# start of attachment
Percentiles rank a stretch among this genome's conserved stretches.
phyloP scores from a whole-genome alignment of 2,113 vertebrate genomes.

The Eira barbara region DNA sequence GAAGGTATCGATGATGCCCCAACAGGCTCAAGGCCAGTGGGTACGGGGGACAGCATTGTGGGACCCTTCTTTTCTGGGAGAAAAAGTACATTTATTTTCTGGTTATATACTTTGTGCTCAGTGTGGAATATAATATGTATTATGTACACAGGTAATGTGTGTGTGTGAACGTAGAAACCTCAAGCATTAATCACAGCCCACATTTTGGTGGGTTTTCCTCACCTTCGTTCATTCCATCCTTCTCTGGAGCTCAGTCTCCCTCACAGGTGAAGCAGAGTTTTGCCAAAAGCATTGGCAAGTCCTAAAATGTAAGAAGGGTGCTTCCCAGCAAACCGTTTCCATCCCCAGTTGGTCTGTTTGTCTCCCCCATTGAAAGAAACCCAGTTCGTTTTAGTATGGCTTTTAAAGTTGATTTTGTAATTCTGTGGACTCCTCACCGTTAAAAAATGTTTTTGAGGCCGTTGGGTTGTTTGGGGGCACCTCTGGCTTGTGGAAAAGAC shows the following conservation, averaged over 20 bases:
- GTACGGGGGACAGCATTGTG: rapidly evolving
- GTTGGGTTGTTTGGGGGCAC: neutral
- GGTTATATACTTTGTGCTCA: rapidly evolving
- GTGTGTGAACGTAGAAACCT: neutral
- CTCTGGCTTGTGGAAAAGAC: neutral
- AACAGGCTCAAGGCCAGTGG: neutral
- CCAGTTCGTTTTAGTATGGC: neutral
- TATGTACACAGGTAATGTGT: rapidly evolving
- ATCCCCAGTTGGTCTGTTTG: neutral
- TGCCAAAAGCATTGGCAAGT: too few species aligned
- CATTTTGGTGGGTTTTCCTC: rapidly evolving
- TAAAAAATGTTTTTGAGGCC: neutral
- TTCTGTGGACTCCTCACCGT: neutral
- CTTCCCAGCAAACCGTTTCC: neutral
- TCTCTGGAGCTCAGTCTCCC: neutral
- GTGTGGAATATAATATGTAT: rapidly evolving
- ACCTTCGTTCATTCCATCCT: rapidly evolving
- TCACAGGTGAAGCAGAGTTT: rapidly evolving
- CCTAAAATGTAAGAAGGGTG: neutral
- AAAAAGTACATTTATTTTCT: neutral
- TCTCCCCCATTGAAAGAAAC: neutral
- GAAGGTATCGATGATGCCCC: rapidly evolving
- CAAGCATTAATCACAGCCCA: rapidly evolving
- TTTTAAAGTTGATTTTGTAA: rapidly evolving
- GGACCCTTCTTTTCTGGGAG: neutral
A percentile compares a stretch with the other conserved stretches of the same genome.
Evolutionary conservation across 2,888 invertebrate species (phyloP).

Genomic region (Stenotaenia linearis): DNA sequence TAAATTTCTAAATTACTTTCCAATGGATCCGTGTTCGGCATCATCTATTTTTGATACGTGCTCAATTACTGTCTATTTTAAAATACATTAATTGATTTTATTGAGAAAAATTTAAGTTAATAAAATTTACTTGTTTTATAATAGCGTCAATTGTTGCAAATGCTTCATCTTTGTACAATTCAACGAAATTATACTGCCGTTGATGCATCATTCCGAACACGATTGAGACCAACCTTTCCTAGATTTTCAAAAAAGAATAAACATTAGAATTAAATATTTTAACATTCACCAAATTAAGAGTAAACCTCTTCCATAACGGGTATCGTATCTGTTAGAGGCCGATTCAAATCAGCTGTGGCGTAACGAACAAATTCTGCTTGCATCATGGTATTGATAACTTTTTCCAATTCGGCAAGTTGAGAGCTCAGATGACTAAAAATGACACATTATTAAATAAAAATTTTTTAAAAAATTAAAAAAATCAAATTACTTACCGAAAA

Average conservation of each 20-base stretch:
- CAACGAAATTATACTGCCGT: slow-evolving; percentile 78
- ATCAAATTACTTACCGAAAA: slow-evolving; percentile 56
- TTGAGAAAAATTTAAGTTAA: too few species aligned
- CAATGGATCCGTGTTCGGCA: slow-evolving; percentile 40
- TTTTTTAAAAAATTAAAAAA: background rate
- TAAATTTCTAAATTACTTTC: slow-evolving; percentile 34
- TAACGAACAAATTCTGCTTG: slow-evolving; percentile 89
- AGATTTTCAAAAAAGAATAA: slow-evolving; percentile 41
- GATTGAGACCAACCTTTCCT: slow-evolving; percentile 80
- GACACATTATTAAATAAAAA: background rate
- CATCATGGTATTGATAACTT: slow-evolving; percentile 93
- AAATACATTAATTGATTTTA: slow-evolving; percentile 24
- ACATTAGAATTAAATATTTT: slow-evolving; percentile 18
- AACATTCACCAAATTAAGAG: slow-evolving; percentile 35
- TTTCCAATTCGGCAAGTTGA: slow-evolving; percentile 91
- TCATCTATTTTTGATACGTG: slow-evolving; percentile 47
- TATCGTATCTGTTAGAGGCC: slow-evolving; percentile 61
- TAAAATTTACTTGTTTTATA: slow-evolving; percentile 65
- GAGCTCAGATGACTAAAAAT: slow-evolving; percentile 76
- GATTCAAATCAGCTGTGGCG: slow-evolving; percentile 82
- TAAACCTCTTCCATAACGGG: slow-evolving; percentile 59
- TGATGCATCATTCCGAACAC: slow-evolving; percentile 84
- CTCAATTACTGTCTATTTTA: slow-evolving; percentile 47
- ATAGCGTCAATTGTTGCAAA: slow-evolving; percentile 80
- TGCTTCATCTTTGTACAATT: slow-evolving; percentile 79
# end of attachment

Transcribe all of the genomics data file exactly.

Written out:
Percentiles rank a stretch among this genome's conserved stretches.
phyloP scores from a whole-genome alignment of 2,113 vertebrate genomes.

The Eira barbara region DNA sequence GAAGGTATCGATGATGCCCCAACAGGCTCAAGGCCAGTGGGTACGGGGGACAGCATTGTGGGACCCTTCTTTTCTGGGAGAAAAAGTACATTTATTTTCTGGTTATATACTTTGTGCTCAGTGTGGAATATAATATGTATTATGTACACAGGTAATGTGTGTGTGTGAACGTAGAAACCTCAAGCATTAATCACAGCCCACATTTTGGTGGGTTTTCCTCACCTTCGTTCATTCCATCCTTCTCTGGAGCTCAGTCTCCCTCACAGGTGAAGCAGAGTTTTGCCAAAAGCATTGGCAAGTCCTAAAATGTAAGAAGGGTGCTTCCCAGCAAACCGTTTCCATCCCCAGTTGGTCTGTTTGTCTCCCCCATTGAAAGAAACCCAGTTCGTTTTAGTATGGCTTTTAAAGTTGATTTTGTAATTCTGTGGACTCCTCACCGTTAAAAAATGTTTTTGAGGCCGTTGGGTTGTTTGGGGGCACCTCTGGCTTGTGGAAAAGAC shows the following conservation, averaged over 20 bases:
- GTACGGGGGACAGCATTGTG: rapidly evolving
- GTTGGGTTGTTTGGGGGCAC: neutral
- GGTTATATACTTTGTGCTCA: rapidly evolving
- GTGTGTGAACGTAGAAACCT: neutral
- CTCTGGCTTGTGGAAAAGAC: neutral
- AACAGGCTCAAGGCCAGTGG: neutral
- CCAGTTCGTTTTAGTATGGC: neutral
- TATGTACACAGGTAATGTGT: rapidly evolving
- ATCCCCAGTTGGTCTGTTTG: neutral
- TGCCAAAAGCATTGGCAAGT: too few species aligned
- CATTTTGGTGGGTTTTCCTC: rapidly evolving
- TAAAAAATGTTTTTGAGGCC: neutral
- TTCTGTGGACTCCTCACCGT: neutral
- CTTCCCAGCAAACCGTTTCC: neutral
- TCTCTGGAGCTCAGTCTCCC: neutral
- GTGTGGAATATAATATGTAT: rapidly evolving
- ACCTTCGTTCATTCCATCCT: rapidly evolving
- TCACAGGTGAAGCAGAGTTT: rapidly evolving
- CCTAAAATGTAAGAAGGGTG: neutral
- AAAAAGTACATTTATTTTCT: neutral
- TCTCCCCCATTGAAAGAAAC: neutral
- GAAGGTATCGATGATGCCCC: rapidly evolving
- CAAGCATTAATCACAGCCCA: rapidly evolving
- TTTTAAAGTTGATTTTGTAA: rapidly evolving
- GGACCCTTCTTTTCTGGGAG: neutral
A percentile compares a stretch with the other conserved stretches of the same genome.
Evolutionary conservation across 2,888 invertebrate species (phyloP).

Genomic region (Stenotaenia linearis): DNA sequence TAAATTTCTAAATTACTTTCCAATGGATCCGTGTTCGGCATCATCTATTTTTGATACGTGCTCAATTACTGTCTATTTTAAAATACATTAATTGATTTTATTGAGAAAAATTTAAGTTAATAAAATTTACTTGTTTTATAATAGCGTCAATTGTTGCAAATGCTTCATCTTTGTACAATTCAACGAAATTATACTGCCGTTGATGCATCATTCCGAACACGATTGAGACCAACCTTTCCTAGATTTTCAAAAAAGAATAAACATTAGAATTAAATATTTTAACATTCACCAAATTAAGAGTAAACCTCTTCCATAACGGGTATCGTATCTGTTAGAGGCCGATTCAAATCAGCTGTGGCGTAACGAACAAATTCTGCTTGCATCATGGTATTGATAACTTTTTCCAATTCGGCAAGTTGAGAGCTCAGATGACTAAAAATGACACATTATTAAATAAAAATTTTTTAAAAAATTAAAAAAATCAAATTACTTACCGAAAA

Average conservation of each 20-base stretch:
- CAACGAAATTATACTGCCGT: slow-evolving; percentile 78
- ATCAAATTACTTACCGAAAA: slow-evolving; percentile 56
- TTGAGAAAAATTTAAGTTAA: too few species aligned
- CAATGGATCCGTGTTCGGCA: slow-evolving; percentile 40
- TTTTTTAAAAAATTAAAAAA: background rate
- TAAATTTCTAAATTACTTTC: slow-evolving; percentile 34
- TAACGAACAAATTCTGCTTG: slow-evolving; percentile 89
- AGATTTTCAAAAAAGAATAA: slow-evolving; percentile 41
- GATTGAGACCAACCTTTCCT: slow-evolving; percentile 80
- GACACATTATTAAATAAAAA: background rate
- CATCATGGTATTGATAACTT: slow-evolving; percentile 93
- AAATACATTAATTGATTTTA: slow-evolving; percentile 24
- ACATTAGAATTAAATATTTT: slow-evolving; percentile 18
- AACATTCACCAAATTAAGAG: slow-evolving; percentile 35
- TTTCCAATTCGGCAAGTTGA: slow-evolving; percentile 91
- TCATCTATTTTTGATACGTG: slow-evolving; percentile 47
- TATCGTATCTGTTAGAGGCC: slow-evolving; percentile 61
- TAAAATTTACTTGTTTTATA: slow-evolving; percentile 65
- GAGCTCAGATGACTAAAAAT: slow-evolving; percentile 76
- GATTCAAATCAGCTGTGGCG: slow-evolving; percentile 82
- TAAACCTCTTCCATAACGGG: slow-evolving; percentile 59
- TGATGCATCATTCCGAACAC: slow-evolving; percentile 84
- CTCAATTACTGTCTATTTTA: slow-evolving; percentile 47
- ATAGCGTCAATTGTTGCAAA: slow-evolving; percentile 80
- TGCTTCATCTTTGTACAATT: slow-evolving; percentile 79